Holy, Holy, Holy.

There is a sign at the sight of Thee. There is none beside Thee.

This year has been a reckoning, a humbling. Each day and every breath, a reminder of your mercy and our own mortality. This year, we have lived our own Massacre of Innocents. In advance of this holiday, we were informed anew of the cruelty inhabiting Earth and of the compassion it will take to overcome it. In every telling of your origin story, the most improbable point for me has been that a king would slaughter many in an effort to obliterate one, that a man of great might could feel so strangely threatened by children.

I need no longer imagine.

This year, You have been a sickle, gathering unto Yourself those we’ve loved. Though we know there is no better place for them than with you, exulting in this has not been easy. Even as we commemorate God’s infinite love made manifest in You, we, like the parents of Bethlehem, are haunted by loss.

It is our charge, then, as this trying year begins to finally recede, to restore our faith in the Incarnation, to reclaim whatever wonder has slipped from our grasp.

The beauty of your birth must never be blotted by our sorrow. That You have come to us and that You continually pine for the renewal of our faith are gifts whose value cannot be measured. That You are able, morning by morning, to transmute our misery and usher in the kind of love we could no longer imagine, is the reason we rise each year on this holiday and proclaim you holy.

You are what we cannot be.

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Rejoice, Rejoice, Rejoice.

Christmas hasn’t been a favorite holiday of mine since I was a child. It feels claustrophobic and excessive and so, so impossibly gaudy and red. But the pocket of time between 25th to the 1st has always been hallowed for me. I treat it with seriousness and give myself wholly to reflection: on the Nativity; on the subsequent Massacre of the Innocents; on those who go hungry; on the children who have to square their shoulders, lift their chins, puff their chests, and let their eyes become stones, when they awake on Christmas morn to the same bleak cots in a shelter, to the same loss or absence that claimed a parent near some Christmas past; to the same dearth of gifts or of cheer.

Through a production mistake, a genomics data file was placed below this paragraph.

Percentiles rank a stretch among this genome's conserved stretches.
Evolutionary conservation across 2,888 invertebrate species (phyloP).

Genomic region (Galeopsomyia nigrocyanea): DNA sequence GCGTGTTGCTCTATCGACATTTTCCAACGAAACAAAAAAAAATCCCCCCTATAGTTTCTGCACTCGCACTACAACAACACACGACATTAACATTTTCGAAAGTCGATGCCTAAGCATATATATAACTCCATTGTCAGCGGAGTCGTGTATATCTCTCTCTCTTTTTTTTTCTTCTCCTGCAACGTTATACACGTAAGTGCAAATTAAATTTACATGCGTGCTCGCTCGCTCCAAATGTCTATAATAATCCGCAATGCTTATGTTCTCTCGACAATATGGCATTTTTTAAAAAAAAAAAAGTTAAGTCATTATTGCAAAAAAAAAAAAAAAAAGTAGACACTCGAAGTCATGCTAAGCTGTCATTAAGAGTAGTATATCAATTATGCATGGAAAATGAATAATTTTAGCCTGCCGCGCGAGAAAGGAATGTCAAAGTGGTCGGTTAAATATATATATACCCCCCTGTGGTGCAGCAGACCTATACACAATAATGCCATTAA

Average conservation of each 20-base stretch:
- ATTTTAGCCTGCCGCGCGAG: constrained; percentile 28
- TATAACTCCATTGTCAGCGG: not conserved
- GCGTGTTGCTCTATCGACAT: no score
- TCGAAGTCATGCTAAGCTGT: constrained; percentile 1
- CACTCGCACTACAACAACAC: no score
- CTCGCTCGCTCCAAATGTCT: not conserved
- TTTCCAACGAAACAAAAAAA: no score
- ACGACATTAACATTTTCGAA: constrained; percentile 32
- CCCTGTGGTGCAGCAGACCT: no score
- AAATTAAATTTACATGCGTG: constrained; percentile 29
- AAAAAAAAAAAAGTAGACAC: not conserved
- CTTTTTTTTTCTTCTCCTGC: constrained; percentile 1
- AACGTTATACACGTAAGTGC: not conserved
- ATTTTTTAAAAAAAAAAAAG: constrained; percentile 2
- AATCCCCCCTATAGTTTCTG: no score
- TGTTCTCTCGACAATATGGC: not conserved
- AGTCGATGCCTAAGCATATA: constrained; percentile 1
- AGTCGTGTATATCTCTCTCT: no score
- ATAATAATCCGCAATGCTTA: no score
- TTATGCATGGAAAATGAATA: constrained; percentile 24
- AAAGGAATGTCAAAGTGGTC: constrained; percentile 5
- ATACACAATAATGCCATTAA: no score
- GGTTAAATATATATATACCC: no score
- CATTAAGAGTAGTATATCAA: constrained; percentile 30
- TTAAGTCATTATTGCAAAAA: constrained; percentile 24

Joy does not always come easily to the world these days. And despite our best efforts to tinsel over everything that ails us and others, there are many who cannot forget their struggles through caroling or office holiday parties or heavily spiked punch and nog.

What is so heartening is how vigorously we try. Every year, we volunteer; purchase that extra unwrapped toy to take to the nearest giveaway station; write checks for international causes; give bonuses to civil servants; reconcile with estranged loved ones; make peace with our long-feuding neighbors; light candles and place them in our windows, as if to alert to all who pass by: Cheer is welcome here. Hope is present here.

If you read this blog often, you know well that I am big proponent of hope. And the last week of a year seems to be when mankind is most open to it. We have suspended our cynicism, in preparation for the swell of possibility every countdown to a new year provides. And suddenly, the world’s ills seem solvable. Galvanization seems sustainable. True love seems well within our grasp. And every dream in default is made current.

The New Year is the Great Equalizer. Even for those for whom the holidays feel unbearable, there is a great sense of relief at their coming and going. It means that there is something we can definitively put behind us. It means there is a mystery. For all we know, this is year we will finally feel at home; we will sail the seas; we will find a job; we will beat a repossession, a foreclosure, an eviction; we will graduate; we will marry.

This is the year that will satisfy some large and persistent longing.

For me, the end of the year is about eradicating regret. It’s about our realization and, perhaps, our relief that we come here, to this earth, in part, to falter. It is the only thing that earns us empathy and humbleness. Whatever the next annum will bring, it will certainly include our mistakes. Often, the mistakes–more than any of the things we get right–are what carry us to the next year’s shore, altered, enlightened, matured.

And that, more than lit trees, wrapped gifts, and a cheery array of confections, is worthy of the effort it may take to rejoice.